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dc.contributor.convenorPeter J. Moss and Rajesh, P. Dhakalen_AU
dc.contributor.authorCooper, Carliaen_US
dc.contributor.authorGuan, Hongen_US
dc.contributor.authorLee, Junen_US
dc.contributor.editorPeter J. Moss and Rajesh, P. Dhakalen_US
dc.date.accessioned2017-05-03T13:09:46Z
dc.date.available2017-05-03T13:09:46Z
dc.date.issued2006en_US
dc.date.modified2007-08-06T02:26:39Z
dc.identifier.urihttp://hdl.handle.net/10072/13391
dc.description.abstractCurrently the wall panel design equations given in the Australian Standard and the American Institute Code give no guidelines for the inclusion of side restraints, openings, or for a slenderness ratio (H/t) greater than 32. Empirical formulae have been derived based upon limited test data, in which the size and location of openings are accounted for with a dimensionless alpha parameter (?). In this study the Layered Finite Element Method (LFEM) is used to undertake three parametric studies investigating the influence of opening size, length and height on the ultimate load and deflection of wall panels performing in one-way and two-way action. A total of 20 wall models with varying opening configurations are analysed. Comparisons of the numerical results to established formula for walls with openings validated the accuracy of the LFEM predictions. Results indicate that increasing the height together with the length of the opening has the most critical effect, decreasing the axial strength ratio to different degrees for one-way and two-way walls with an increase in opening size. Increasing only the length of the opening also significantly decreases the axial strength ratio. Increasing only the opening height has little impact on the ultimate load capacity. Walls analysed in two-way action have an increased strength compared to the one-way counterparts due to the provision of side restraints, however such improved strength becomes insignificant for large sized openings. To ensure safe design, the combined effects of increasing both the height and length of an opening should be incorporated into the alpha parameter formula.en_US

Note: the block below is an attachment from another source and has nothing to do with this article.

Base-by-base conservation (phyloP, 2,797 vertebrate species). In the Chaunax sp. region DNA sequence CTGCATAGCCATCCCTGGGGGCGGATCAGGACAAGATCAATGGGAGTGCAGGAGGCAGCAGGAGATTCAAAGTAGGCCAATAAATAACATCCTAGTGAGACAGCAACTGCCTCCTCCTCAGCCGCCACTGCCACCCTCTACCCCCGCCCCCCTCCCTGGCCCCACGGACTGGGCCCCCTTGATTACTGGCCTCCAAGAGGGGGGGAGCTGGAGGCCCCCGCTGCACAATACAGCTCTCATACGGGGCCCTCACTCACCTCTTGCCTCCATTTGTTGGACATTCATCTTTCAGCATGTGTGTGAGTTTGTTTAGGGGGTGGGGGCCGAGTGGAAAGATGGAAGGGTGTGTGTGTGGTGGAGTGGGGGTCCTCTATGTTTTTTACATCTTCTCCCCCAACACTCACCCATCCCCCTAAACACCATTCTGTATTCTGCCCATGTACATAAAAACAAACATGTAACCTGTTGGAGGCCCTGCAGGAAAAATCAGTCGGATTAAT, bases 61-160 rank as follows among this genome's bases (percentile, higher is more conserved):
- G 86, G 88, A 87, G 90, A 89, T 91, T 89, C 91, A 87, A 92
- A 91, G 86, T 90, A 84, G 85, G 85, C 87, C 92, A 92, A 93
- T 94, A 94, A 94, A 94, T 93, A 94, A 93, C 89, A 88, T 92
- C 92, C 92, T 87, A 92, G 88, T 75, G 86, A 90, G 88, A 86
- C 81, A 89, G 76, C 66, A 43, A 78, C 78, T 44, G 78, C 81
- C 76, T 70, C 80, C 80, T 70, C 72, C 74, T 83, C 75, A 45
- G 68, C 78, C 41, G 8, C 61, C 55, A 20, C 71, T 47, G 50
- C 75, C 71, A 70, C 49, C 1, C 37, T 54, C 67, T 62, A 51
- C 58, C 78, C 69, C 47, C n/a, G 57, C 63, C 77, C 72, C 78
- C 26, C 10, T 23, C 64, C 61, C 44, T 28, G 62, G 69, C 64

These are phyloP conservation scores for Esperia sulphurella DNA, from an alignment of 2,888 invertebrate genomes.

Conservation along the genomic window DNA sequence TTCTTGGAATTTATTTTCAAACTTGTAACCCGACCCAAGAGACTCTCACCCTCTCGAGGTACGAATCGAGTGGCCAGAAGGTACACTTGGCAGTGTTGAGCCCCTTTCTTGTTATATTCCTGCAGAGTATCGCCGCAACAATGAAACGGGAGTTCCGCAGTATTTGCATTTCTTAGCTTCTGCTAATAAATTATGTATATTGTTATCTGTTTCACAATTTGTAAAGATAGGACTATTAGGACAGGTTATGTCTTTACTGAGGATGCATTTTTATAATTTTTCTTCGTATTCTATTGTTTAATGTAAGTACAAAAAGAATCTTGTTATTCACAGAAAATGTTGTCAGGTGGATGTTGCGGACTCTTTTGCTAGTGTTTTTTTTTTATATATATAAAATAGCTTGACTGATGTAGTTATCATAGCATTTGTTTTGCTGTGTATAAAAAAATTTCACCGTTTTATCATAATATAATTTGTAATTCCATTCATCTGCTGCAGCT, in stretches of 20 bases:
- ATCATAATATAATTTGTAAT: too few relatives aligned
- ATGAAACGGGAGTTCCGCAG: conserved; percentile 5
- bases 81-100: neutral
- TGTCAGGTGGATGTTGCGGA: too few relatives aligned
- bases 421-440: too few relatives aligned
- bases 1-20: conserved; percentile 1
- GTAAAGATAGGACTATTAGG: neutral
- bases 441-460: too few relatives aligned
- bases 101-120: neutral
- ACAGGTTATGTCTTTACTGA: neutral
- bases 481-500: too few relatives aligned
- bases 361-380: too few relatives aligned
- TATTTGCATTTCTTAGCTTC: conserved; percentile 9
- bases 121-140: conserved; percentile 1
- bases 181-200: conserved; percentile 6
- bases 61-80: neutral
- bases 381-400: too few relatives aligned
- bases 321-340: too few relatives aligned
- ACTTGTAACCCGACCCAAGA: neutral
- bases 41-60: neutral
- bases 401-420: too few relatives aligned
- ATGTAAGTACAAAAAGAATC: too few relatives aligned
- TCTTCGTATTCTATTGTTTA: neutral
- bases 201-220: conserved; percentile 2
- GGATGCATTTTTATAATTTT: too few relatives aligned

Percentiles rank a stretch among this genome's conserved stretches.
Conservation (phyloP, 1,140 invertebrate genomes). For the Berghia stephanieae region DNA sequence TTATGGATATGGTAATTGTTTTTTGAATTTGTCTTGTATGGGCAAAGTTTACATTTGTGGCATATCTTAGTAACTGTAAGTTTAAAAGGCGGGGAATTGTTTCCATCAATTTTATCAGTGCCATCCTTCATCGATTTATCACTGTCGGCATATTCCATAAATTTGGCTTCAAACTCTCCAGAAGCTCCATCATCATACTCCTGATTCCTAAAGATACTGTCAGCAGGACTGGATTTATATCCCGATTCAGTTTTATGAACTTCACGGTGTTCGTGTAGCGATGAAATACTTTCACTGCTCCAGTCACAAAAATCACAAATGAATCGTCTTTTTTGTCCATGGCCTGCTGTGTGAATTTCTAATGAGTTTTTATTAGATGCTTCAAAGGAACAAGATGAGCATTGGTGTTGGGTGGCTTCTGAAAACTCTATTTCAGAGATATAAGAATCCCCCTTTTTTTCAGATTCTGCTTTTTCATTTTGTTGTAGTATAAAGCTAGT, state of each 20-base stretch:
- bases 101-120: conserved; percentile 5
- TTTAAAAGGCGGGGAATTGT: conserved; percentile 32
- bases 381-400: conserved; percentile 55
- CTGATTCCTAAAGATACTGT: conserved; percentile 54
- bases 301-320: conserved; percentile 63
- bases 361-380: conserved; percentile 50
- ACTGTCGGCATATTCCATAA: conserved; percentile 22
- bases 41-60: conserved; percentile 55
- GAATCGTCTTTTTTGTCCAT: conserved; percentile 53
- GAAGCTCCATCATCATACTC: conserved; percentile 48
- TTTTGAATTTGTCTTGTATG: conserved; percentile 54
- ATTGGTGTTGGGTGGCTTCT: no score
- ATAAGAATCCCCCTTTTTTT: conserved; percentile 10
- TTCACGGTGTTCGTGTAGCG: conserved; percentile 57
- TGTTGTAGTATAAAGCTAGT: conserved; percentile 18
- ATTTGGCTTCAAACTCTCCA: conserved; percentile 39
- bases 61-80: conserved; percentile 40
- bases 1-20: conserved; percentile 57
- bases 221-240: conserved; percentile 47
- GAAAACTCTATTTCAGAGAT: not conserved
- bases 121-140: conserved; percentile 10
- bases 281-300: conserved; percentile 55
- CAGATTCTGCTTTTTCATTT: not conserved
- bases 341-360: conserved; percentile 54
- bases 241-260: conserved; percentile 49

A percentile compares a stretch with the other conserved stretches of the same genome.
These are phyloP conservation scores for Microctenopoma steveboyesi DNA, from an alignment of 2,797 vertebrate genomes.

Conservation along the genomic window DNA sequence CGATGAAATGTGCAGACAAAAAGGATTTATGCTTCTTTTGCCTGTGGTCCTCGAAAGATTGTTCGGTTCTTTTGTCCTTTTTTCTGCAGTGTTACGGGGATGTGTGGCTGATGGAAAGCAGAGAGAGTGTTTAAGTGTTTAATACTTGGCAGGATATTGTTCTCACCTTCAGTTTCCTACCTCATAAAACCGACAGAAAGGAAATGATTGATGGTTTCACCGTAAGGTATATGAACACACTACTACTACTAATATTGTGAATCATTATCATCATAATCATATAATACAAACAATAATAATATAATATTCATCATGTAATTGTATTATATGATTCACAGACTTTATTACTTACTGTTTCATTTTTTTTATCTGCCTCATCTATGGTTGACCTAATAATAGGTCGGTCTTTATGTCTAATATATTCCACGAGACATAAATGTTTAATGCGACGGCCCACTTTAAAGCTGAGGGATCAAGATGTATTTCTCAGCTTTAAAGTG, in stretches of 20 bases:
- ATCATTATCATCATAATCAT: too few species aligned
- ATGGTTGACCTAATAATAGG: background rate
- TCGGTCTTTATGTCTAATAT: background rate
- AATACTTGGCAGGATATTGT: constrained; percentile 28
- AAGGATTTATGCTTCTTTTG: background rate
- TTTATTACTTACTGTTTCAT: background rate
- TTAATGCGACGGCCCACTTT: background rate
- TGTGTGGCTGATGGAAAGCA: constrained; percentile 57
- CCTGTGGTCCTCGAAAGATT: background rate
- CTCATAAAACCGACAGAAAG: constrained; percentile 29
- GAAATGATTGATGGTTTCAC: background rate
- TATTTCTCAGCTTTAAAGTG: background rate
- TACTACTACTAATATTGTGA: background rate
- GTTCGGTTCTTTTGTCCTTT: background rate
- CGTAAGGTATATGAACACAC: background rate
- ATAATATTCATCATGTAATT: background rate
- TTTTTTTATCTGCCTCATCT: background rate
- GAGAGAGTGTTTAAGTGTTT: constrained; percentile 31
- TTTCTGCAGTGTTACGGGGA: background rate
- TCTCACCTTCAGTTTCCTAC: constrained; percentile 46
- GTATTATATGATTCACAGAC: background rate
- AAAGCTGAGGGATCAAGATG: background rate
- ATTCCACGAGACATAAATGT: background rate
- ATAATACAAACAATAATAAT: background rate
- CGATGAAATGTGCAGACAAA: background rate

dc.description.peerreviewedYesen_US
dc.description.publicationstatusYesen_AU
dc.languageEnglishen_US
dc.language.isoen_AU
dc.publisherTaylor & Francisen_US
dc.publisher.placeLondonen_US
dc.relation.ispartofstudentpublicationNen_AU
dc.relation.ispartofconferencenameProceedings of the 19th Australasian Conference on the Mechanics of Structures and Materialsen_US
dc.relation.ispartofconferencetitleProgress in Mechanics of Structures and Materialsen_US
dc.relation.ispartofdatefrom2006-11-29en_US
dc.relation.ispartofdateto2006-12-01en_US
dc.relation.ispartoflocationChristchurch, New Zealanden_US
dc.rights.retentionYen_AU
dc.subject.fieldofresearchcode290801en_US
dc.titleUltimate Load Behaviour of Concrete Wall Panels with Varying Opening Configurationsen_US
dc.typeConference outputen_US
dc.type.descriptionE1 - Conference Publications (HERDC)en_US
dc.type.codeE - Conference Publicationsen_US
gro.facultyGriffith Sciences, Griffith School of Engineeringen_US
gro.date.issued2006
gro.hasfulltextNo Full Text


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    Contains papers delivered by Griffith authors at national and international conferences.

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